Let us see how an Taoiseach yesterday took advantage of the opportunity given to him to explain to the public, through the sounding board of the Dáil, the reasons for various things the Government had done. One group of the questions down yesterday dealt from varying angles with the question of neutrality. It is quite well known here—I quote no secret instructions—and it can certainly be deduced from comment made in the newspapers, that the one thing which has been ruthlessly suppressed in the newspapers, is any discussion as to neutrality, any discussion as to whether this country should be neutral or not, any discussion which in the mind of the censor or in the mind of the Minister for the Co-ordination of Defence, would tend to impinge on my aspect of that matter of neutrality. Yesterday a question was asked with regard to a broadcast from Hamburg. The answer that was given was evasive in the highest degree. That question was down in in name. I drew attention to the broadcast from the Hamburg radio station, and only one of the comments, and there were three which had repercussions in this country, was quoted. The answer I got was from the Minister for External Affairs—the Taoiseach:
"I have heard talk of such a broadcast, but I am not sure whether, in fact, such a reference to Ireland was made, or whether this is not another sample of the ridiculous rumours which have been passed from mouth to mouth recently."
I do not like to refer to my personal knowledge of individuals, but the individual who put up that answer for the Taoiseach is, to my knowledge, so much given to listening to the wireless that he can be described as the greatest wireless addict in, this country. It is ludicrous for this man to say to the Taoiseach, and worse lor the Taoiseach to repeat here, that he had heard talk of such a broadcast, but that he is not sure whether, in fact. such a reference to Ireland was made. I think I would be able to produce at least half a dozen people to the Taoiseach who heard it. In fact, I might be able to get half a dozen in this House who heard it. It may be nothing much to pay attention to, but in any event that particular commentator from Hamburg very definitely went out of his way to cast, suspicion on the preservation of neutrality in this country. The Taoiseach, when asked about that and asked to explain it to the public as well as whether he thought it was necessary to take any steps about it, fobbed off the question with the reply that he is not sure whether, in fact, any such statement was made.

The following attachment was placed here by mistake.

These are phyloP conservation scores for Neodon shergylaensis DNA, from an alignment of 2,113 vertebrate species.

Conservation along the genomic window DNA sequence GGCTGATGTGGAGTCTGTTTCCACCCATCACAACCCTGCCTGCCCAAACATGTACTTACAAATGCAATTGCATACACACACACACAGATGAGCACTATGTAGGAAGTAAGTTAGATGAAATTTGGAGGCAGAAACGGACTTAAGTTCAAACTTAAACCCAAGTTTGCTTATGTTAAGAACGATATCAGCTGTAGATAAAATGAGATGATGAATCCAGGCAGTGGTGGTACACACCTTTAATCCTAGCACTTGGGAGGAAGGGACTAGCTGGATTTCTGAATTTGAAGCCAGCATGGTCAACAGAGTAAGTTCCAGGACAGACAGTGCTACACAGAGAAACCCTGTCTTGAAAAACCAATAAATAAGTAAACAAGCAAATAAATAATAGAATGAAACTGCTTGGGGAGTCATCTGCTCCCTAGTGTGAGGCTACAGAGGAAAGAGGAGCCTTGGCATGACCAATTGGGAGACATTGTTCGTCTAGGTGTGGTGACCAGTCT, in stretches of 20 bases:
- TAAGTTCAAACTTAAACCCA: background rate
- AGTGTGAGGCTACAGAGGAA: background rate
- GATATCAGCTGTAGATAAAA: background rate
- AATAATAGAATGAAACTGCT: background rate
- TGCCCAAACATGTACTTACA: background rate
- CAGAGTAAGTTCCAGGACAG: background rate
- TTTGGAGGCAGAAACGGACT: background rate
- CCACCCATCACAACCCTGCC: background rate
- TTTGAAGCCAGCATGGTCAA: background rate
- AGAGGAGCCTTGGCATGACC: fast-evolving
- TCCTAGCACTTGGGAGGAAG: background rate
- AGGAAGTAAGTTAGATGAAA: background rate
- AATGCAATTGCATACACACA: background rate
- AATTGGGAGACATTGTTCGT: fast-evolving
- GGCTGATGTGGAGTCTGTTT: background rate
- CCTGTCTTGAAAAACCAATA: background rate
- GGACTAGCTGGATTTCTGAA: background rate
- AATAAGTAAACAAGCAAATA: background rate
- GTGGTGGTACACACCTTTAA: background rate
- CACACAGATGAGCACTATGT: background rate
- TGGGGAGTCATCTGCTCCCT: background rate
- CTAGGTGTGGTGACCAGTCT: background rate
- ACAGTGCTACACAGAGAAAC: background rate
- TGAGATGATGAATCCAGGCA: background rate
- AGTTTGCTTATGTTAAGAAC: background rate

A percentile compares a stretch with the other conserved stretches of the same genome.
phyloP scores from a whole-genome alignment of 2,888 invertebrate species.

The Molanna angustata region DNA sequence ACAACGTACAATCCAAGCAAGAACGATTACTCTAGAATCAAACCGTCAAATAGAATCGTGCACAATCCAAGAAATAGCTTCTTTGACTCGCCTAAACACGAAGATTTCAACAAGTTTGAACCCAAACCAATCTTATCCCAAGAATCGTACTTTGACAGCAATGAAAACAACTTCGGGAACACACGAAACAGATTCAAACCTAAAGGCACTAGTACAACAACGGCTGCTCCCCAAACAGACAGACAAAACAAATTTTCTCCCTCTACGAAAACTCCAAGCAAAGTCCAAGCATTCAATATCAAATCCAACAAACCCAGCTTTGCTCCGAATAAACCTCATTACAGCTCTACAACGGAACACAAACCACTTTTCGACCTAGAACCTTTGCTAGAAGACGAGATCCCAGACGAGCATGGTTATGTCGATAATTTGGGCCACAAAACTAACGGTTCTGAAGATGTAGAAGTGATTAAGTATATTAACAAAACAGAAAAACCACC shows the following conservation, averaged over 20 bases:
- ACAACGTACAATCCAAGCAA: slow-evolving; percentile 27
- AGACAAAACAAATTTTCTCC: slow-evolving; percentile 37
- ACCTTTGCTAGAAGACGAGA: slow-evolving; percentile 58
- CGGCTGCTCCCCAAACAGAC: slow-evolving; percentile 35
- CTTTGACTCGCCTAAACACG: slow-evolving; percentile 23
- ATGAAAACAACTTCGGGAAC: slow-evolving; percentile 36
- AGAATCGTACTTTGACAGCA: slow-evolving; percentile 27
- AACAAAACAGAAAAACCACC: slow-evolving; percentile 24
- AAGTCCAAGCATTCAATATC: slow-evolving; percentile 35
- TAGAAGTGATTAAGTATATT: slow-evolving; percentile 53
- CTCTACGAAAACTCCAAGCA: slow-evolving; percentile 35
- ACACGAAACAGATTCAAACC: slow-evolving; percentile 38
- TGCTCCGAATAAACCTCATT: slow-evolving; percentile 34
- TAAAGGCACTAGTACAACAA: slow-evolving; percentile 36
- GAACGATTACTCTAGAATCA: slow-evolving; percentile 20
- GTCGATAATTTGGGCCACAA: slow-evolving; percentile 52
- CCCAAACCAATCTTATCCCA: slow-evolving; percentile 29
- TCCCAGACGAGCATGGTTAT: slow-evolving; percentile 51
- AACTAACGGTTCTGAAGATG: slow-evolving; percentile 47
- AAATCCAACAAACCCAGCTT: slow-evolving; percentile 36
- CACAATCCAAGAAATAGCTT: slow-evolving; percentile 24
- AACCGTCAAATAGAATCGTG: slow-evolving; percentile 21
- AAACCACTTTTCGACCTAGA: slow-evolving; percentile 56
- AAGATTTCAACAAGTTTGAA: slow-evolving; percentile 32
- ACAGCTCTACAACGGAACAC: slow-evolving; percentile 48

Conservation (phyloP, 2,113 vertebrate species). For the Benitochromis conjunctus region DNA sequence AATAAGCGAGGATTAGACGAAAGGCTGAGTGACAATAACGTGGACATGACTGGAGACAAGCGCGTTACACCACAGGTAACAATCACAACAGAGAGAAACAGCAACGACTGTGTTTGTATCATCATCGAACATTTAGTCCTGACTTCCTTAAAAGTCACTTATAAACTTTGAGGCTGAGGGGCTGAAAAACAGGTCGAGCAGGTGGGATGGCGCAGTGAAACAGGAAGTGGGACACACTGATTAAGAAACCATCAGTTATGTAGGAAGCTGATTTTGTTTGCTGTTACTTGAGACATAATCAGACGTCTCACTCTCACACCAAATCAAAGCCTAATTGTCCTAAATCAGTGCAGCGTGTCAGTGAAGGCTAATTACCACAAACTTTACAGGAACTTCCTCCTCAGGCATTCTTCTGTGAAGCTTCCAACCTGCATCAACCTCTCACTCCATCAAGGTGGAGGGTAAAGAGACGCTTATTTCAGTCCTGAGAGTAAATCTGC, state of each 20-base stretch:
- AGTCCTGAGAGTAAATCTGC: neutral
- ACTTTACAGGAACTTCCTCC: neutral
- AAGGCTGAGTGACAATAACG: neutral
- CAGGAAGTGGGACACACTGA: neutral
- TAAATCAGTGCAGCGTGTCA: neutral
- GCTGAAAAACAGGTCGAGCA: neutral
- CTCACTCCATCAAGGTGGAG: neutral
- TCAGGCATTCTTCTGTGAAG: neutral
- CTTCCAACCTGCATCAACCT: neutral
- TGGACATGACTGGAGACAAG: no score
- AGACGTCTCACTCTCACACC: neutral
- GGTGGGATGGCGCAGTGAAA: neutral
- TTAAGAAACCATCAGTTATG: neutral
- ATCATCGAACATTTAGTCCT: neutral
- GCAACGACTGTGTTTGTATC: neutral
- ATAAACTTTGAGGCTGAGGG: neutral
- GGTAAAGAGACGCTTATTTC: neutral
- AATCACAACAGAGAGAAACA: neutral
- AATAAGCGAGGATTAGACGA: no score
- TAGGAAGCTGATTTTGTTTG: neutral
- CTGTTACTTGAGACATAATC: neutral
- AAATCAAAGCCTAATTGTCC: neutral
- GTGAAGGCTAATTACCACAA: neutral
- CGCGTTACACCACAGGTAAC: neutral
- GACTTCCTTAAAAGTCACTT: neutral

The second question was about another matter which was also broadcast. This is the matter in regard to the sinking of an oil tanker called the Inverliffey. When notice of the sinking of that vessel first appeared in our newspapers it was given in these terms: that the s.s. Inverliffey was registered in Dublin and was sunk at a particular time. Radio Eireann that night, in terms that were very carefully chosen, declared something to this effect: that it is inaccurately stated that the Inverliffey sunk at such and such a time was registered in the Port Dublin. Everybody, who knew anything about the oil refinery projected here, knew that the Inverliffey bad at one time been registered here, so that on the clearest possible deduction there was evasion and quibble— something approaching a lie being broadcast to the people of the country. To the question put down here yesterday this answer was given by the present Minister for Industry and Commerce:—
"So far as the Minister is aware no Irish ships as defined in Emergency Powers (No. 2) Order, 1939, have been sunk since he 1st September, 1939. An oil tanker, the s.s. Inverliffey, was sunk on the 11th instant. The registration of the vessel here was closed on the 8th instant and all formalities in connection with the registration of the vessel at a port in the United Kingdom had been complied with, so far as they could be completed in respect of a vessel at sea, prior to the loss of the vessel. A reply to the other matters raised in the question does not, therefore, arise."